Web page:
Johnson & Johnson’s contribution of up to $5 billion to the settlement, however, is not an admission of guilt. The company’s actions in marketing and promoting any prescription opioids were “appropriate and responsible,” Ullmann said.
The other companies named in the settlement did not respond to requests for comment.
The litigation is ongoing against remaining defendants, including pharmaceutical companies Teva Pharmaceutical Industries, Allergan and Endo International, as well as retail pharmacies CVS, Walgreens and Walmart, said Sarah Burns, a shareholder with Simmons Hanly Conroy who spearheaded the firm’s Illinois opioid litigation.
Communities across the country have until Jan. 26 to sign on for the opioid settlement, which was extended from Jan. 2 due to COVID-19 and other factors, Burns said.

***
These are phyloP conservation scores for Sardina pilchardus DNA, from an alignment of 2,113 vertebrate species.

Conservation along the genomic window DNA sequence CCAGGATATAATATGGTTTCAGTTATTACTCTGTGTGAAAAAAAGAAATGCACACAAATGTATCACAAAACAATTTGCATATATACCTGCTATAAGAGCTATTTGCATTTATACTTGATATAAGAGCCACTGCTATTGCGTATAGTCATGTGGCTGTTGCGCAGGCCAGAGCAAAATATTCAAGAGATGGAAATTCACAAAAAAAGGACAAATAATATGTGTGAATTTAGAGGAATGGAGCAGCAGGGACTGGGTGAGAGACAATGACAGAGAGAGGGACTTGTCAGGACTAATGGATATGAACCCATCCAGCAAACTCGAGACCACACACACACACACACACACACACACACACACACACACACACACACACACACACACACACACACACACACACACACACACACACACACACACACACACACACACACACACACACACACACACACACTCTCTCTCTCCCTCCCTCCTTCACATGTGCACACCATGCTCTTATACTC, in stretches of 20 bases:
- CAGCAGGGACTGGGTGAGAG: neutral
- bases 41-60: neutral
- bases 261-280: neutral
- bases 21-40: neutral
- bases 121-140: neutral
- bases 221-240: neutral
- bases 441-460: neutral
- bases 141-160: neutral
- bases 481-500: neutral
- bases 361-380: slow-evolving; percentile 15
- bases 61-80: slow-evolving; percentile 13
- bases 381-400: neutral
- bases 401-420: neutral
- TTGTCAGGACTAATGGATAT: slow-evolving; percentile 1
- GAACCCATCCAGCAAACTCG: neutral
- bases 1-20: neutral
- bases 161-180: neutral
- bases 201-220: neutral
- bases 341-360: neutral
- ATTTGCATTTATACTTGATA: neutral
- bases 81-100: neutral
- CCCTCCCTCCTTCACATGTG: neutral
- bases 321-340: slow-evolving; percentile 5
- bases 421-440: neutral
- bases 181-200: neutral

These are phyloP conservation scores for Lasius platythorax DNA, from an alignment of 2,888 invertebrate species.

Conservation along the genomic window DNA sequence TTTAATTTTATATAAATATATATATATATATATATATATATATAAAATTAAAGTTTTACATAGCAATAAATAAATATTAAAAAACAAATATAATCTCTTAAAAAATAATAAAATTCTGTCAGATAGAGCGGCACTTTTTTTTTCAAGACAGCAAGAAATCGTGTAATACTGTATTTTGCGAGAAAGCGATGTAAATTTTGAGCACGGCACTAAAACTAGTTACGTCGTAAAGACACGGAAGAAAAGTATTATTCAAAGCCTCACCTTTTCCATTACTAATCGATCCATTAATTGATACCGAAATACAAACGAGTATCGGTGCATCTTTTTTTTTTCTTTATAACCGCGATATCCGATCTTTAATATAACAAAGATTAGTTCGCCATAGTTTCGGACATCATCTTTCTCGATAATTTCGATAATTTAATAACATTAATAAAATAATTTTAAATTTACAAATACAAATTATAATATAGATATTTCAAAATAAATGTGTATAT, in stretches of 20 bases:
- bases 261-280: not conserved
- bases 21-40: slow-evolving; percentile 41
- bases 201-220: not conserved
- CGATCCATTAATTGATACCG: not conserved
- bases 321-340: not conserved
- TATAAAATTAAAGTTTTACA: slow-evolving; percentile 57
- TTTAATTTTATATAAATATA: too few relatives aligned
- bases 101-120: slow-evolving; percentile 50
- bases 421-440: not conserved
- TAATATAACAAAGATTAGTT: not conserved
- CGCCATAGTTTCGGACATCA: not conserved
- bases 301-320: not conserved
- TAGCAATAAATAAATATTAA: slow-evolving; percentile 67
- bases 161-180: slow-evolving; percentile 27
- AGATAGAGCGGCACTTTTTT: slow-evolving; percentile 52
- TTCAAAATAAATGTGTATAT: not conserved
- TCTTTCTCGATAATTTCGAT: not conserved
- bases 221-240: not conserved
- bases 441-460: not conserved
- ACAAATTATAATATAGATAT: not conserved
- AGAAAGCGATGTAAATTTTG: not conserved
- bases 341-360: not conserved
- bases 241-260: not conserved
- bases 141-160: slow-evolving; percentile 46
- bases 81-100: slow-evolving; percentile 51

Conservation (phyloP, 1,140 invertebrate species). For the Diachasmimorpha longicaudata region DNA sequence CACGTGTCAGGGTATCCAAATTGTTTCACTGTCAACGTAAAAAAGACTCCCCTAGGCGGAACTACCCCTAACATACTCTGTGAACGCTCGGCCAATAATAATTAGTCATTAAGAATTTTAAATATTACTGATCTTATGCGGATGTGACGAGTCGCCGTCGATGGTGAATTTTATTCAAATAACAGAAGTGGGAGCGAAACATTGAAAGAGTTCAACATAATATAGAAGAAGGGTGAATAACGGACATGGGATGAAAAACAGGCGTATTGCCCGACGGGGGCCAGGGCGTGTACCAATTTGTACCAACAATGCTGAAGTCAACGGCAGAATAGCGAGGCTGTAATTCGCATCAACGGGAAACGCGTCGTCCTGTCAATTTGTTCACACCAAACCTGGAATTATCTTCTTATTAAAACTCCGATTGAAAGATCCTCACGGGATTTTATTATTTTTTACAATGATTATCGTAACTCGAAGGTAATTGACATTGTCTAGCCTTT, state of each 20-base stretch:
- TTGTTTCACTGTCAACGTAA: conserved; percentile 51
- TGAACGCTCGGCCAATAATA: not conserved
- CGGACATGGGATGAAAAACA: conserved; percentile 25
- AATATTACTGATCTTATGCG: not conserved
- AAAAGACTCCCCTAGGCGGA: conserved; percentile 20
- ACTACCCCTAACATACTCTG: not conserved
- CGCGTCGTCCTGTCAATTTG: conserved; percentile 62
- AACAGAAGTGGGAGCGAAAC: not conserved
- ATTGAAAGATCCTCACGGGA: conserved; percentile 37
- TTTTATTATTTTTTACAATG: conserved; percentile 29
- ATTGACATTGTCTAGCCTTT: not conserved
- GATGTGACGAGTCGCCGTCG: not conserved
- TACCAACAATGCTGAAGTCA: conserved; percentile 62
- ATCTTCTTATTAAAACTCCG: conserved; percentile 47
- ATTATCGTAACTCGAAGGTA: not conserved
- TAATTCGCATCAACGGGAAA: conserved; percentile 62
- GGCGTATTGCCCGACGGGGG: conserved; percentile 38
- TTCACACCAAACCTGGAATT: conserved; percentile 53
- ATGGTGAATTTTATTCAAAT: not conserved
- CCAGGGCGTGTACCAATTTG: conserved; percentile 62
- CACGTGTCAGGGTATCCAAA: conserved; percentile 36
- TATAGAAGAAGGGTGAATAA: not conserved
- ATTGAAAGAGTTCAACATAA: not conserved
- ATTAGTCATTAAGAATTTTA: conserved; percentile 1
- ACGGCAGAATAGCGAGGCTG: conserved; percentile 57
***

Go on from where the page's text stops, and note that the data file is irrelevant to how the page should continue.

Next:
Attorneys negotiated the settlement on behalf of more than 3,000 communities composing the federal opioid litigation, according to a July post on the Simmons Hanly Conroy website.
Under the terms of the settlement, the proceeds are to be used by local communities “to combat the devastating effects of the opioid crisis by establishing critical intervention programs, as well as much-needed treatment, education and recovery services,” according to the firm’s post.
“McHenry County’s agreement to the settlement represents an important milestone as counties across Illinois continue to join by the Jan. 26 deadline,” Burns said this week in an email. “But important work remains to be done, and the process will take some time.